2. it is possible to create a test suite that achieves less than 100% statement coverage and reveals the fault.


Conversely, if you were able to create the method, then create two JUnit test classes com.work.sample.FlawedClassTestBC4 and com.work.sample.FlawedClassTestSC4 for class FlawedClass as follows:


  1. FlawedClassTestBC4 should achieve 100% branch coverage of flawedMethod4 and not reveal the fault therein.

  2. FlawedClassTestSC4 should achieve less than 100% statement coverage of flawedMethod4 and reveal the fault therein.

  3. Both classes should be saved in directory <dir/test.



Decision Table
Add to class FlawedClass the method flawedMethod5 provided here, including the final, commented part (i.e., the table):

v = public boolean flawedMethod5(boolean a, boolean b) {

 int x = -1;

 int y = 2;

 if (a) x = 2;

 else y = 0;

 if (b) y -= x;

 else

  y -= 2;

 return (x / y = 0);

// | a | b |output|

// ================

// | T | T | |

// | T | F | |

// | F | T | |

// | F | F | |

// ================

Coverage required:

Fill in the table in the comments, as follows:


  1. For every possible input, write whether the output is T (true), F (false), or E (division by 0 exceptions)

  2. In the “Coverage required” entry, write the minimal level of coverage that a test suite must achieve to guarantee that the fault in the code is revealed (i.e., to guarantee that a division by zero occurs), among statement, branch, and path coverage. In other words: If every test suite achieving statement coverage reveals the fault, then you should write Coverage required: statement coverage If statement coverage does not guarantee that the fault is revealed, but branch coverage does, you should write Coverage required: branch coverage If neither statement nor branch coverage guarantees that the fault is revealed, but path coverage does, you should write Coverage required: path coverage Finally, if none of these coverage criteria considered guarantees that the fault is revealed, you should write Coverage required: N/A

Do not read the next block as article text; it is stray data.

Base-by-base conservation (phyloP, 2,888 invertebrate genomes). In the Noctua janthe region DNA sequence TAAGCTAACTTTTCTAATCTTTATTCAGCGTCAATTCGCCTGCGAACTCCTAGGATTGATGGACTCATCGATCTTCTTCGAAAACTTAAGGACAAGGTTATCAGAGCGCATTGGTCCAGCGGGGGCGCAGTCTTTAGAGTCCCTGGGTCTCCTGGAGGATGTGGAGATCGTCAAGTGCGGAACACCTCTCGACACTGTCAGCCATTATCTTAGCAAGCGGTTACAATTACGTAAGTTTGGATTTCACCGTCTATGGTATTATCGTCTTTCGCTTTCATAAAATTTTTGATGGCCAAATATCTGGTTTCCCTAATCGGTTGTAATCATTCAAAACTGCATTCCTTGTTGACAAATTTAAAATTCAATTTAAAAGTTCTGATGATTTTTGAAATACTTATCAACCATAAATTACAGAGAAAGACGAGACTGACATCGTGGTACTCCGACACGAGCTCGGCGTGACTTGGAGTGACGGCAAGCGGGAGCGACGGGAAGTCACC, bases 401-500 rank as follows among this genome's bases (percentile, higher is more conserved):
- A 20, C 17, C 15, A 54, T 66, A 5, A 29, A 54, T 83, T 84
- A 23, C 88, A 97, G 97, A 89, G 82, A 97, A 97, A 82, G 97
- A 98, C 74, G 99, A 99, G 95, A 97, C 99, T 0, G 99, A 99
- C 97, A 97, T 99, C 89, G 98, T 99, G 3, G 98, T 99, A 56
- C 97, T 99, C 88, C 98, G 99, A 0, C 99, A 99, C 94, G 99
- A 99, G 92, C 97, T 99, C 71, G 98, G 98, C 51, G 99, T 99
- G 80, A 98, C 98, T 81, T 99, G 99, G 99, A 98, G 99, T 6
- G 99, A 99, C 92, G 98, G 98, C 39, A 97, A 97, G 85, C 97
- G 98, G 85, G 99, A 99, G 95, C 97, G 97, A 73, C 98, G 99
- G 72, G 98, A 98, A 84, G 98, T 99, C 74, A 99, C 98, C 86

3. If the answer is not “N/A”, create a JUnit test class com.work.sample.FlawedClassTestXC5 for class FlawedClass as follows:

  4. FlawedClassTestXC5 should achieve 100% of the coverage named in your comment for flawedMethod5 and reveal the fault therein.

  5. The class should be saved in directory <dir/test.

  6. As usual, commit and push your code to your individual, assigned repository when done and submit the corresponding commit ID on T-Square.


Notes (important-make sure to read carefully):

By “reveal the fault therein”, we mean that the tests which show the division by zero fault should fail with an uncaught exception, so that they are easy to spot.
Do not use compound predicates in your code for the methods of class FlawedClass. That is, only use simple predicates in the form (<operand1 <operator <operand2), such as “if (x 5)” or “while (x = t) ”. In other words, you cannot use logical operators (such as &&, ||) in your predicates.
Your code should compile and run out of the box with a Java version = 1.6
Use JUnit 4 for your JUnit tests.